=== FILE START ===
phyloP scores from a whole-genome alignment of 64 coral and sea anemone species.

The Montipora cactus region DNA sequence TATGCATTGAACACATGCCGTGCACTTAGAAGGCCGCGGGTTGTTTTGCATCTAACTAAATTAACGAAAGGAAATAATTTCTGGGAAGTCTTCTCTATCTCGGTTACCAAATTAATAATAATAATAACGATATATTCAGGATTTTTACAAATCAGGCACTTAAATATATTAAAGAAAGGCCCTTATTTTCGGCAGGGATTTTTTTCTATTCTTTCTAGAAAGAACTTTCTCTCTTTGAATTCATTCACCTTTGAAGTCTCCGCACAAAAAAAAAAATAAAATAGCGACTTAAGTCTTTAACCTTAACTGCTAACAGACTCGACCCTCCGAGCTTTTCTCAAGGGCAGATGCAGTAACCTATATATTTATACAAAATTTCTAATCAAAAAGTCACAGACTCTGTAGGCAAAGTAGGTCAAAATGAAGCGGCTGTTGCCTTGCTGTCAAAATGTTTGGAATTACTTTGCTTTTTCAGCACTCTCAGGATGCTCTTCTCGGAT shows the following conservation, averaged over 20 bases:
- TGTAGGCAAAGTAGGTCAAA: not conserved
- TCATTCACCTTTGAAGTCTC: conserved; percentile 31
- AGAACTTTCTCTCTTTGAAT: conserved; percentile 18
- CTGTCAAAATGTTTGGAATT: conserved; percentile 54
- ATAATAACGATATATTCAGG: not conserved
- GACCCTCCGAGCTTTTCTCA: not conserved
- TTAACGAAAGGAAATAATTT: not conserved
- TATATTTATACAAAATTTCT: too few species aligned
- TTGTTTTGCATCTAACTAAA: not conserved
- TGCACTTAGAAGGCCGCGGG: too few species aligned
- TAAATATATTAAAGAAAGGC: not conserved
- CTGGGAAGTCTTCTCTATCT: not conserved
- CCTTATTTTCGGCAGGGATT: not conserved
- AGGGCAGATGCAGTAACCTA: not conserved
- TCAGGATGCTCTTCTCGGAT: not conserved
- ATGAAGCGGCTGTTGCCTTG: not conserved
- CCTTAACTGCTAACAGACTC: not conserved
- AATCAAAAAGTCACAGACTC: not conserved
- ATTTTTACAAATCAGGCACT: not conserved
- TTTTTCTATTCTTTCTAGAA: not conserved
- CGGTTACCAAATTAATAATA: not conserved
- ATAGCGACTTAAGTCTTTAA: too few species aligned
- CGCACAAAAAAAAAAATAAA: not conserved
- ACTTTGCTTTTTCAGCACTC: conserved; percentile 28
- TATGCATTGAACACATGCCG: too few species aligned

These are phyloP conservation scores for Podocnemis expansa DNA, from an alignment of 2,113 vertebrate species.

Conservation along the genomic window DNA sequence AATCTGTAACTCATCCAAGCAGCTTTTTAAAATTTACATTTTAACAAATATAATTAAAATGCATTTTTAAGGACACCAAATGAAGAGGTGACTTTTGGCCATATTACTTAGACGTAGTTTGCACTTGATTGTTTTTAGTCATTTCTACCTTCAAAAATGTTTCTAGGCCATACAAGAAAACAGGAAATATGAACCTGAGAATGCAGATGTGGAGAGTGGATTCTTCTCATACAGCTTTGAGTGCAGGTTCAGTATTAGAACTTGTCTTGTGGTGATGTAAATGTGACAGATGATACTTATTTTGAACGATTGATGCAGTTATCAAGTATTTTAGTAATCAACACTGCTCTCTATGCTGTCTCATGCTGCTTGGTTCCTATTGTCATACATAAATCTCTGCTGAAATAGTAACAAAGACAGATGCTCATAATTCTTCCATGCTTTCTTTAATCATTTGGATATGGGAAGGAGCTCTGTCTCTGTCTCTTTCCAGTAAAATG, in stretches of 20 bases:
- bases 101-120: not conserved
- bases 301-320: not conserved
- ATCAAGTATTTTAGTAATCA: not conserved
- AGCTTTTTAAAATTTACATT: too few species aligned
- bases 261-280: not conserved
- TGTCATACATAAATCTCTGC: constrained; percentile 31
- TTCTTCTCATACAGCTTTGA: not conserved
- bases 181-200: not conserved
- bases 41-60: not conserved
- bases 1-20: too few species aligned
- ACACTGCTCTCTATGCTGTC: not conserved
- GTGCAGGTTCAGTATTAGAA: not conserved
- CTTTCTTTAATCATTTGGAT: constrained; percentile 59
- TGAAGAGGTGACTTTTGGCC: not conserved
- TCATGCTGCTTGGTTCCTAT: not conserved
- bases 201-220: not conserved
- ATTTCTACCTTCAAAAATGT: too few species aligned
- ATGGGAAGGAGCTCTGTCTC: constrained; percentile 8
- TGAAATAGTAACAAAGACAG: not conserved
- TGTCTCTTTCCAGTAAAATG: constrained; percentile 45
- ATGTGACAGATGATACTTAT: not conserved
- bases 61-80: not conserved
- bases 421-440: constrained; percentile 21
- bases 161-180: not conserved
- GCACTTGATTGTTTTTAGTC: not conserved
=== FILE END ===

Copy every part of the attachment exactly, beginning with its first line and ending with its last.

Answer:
phyloP scores from a whole-genome alignment of 64 coral and sea anemone species.

The Montipora cactus region DNA sequence TATGCATTGAACACATGCCGTGCACTTAGAAGGCCGCGGGTTGTTTTGCATCTAACTAAATTAACGAAAGGAAATAATTTCTGGGAAGTCTTCTCTATCTCGGTTACCAAATTAATAATAATAATAACGATATATTCAGGATTTTTACAAATCAGGCACTTAAATATATTAAAGAAAGGCCCTTATTTTCGGCAGGGATTTTTTTCTATTCTTTCTAGAAAGAACTTTCTCTCTTTGAATTCATTCACCTTTGAAGTCTCCGCACAAAAAAAAAAATAAAATAGCGACTTAAGTCTTTAACCTTAACTGCTAACAGACTCGACCCTCCGAGCTTTTCTCAAGGGCAGATGCAGTAACCTATATATTTATACAAAATTTCTAATCAAAAAGTCACAGACTCTGTAGGCAAAGTAGGTCAAAATGAAGCGGCTGTTGCCTTGCTGTCAAAATGTTTGGAATTACTTTGCTTTTTCAGCACTCTCAGGATGCTCTTCTCGGAT shows the following conservation, averaged over 20 bases:
- TGTAGGCAAAGTAGGTCAAA: not conserved
- TCATTCACCTTTGAAGTCTC: conserved; percentile 31
- AGAACTTTCTCTCTTTGAAT: conserved; percentile 18
- CTGTCAAAATGTTTGGAATT: conserved; percentile 54
- ATAATAACGATATATTCAGG: not conserved
- GACCCTCCGAGCTTTTCTCA: not conserved
- TTAACGAAAGGAAATAATTT: not conserved
- TATATTTATACAAAATTTCT: too few species aligned
- TTGTTTTGCATCTAACTAAA: not conserved
- TGCACTTAGAAGGCCGCGGG: too few species aligned
- TAAATATATTAAAGAAAGGC: not conserved
- CTGGGAAGTCTTCTCTATCT: not conserved
- CCTTATTTTCGGCAGGGATT: not conserved
- AGGGCAGATGCAGTAACCTA: not conserved
- TCAGGATGCTCTTCTCGGAT: not conserved
- ATGAAGCGGCTGTTGCCTTG: not conserved
- CCTTAACTGCTAACAGACTC: not conserved
- AATCAAAAAGTCACAGACTC: not conserved
- ATTTTTACAAATCAGGCACT: not conserved
- TTTTTCTATTCTTTCTAGAA: not conserved
- CGGTTACCAAATTAATAATA: not conserved
- ATAGCGACTTAAGTCTTTAA: too few species aligned
- CGCACAAAAAAAAAAATAAA: not conserved
- ACTTTGCTTTTTCAGCACTC: conserved; percentile 28
- TATGCATTGAACACATGCCG: too few species aligned

These are phyloP conservation scores for Podocnemis expansa DNA, from an alignment of 2,113 vertebrate species.

Conservation along the genomic window DNA sequence AATCTGTAACTCATCCAAGCAGCTTTTTAAAATTTACATTTTAACAAATATAATTAAAATGCATTTTTAAGGACACCAAATGAAGAGGTGACTTTTGGCCATATTACTTAGACGTAGTTTGCACTTGATTGTTTTTAGTCATTTCTACCTTCAAAAATGTTTCTAGGCCATACAAGAAAACAGGAAATATGAACCTGAGAATGCAGATGTGGAGAGTGGATTCTTCTCATACAGCTTTGAGTGCAGGTTCAGTATTAGAACTTGTCTTGTGGTGATGTAAATGTGACAGATGATACTTATTTTGAACGATTGATGCAGTTATCAAGTATTTTAGTAATCAACACTGCTCTCTATGCTGTCTCATGCTGCTTGGTTCCTATTGTCATACATAAATCTCTGCTGAAATAGTAACAAAGACAGATGCTCATAATTCTTCCATGCTTTCTTTAATCATTTGGATATGGGAAGGAGCTCTGTCTCTGTCTCTTTCCAGTAAAATG, in stretches of 20 bases:
- bases 101-120: not conserved
- bases 301-320: not conserved
- ATCAAGTATTTTAGTAATCA: not conserved
- AGCTTTTTAAAATTTACATT: too few species aligned
- bases 261-280: not conserved
- TGTCATACATAAATCTCTGC: constrained; percentile 31
- TTCTTCTCATACAGCTTTGA: not conserved
- bases 181-200: not conserved
- bases 41-60: not conserved
- bases 1-20: too few species aligned
- ACACTGCTCTCTATGCTGTC: not conserved
- GTGCAGGTTCAGTATTAGAA: not conserved
- CTTTCTTTAATCATTTGGAT: constrained; percentile 59
- TGAAGAGGTGACTTTTGGCC: not conserved
- TCATGCTGCTTGGTTCCTAT: not conserved
- bases 201-220: not conserved
- ATTTCTACCTTCAAAAATGT: too few species aligned
- ATGGGAAGGAGCTCTGTCTC: constrained; percentile 8
- TGAAATAGTAACAAAGACAG: not conserved
- TGTCTCTTTCCAGTAAAATG: constrained; percentile 45
- ATGTGACAGATGATACTTAT: not conserved
- bases 61-80: not conserved
- bases 421-440: constrained; percentile 21
- bases 161-180: not conserved
- GCACTTGATTGTTTTTAGTC: not conserved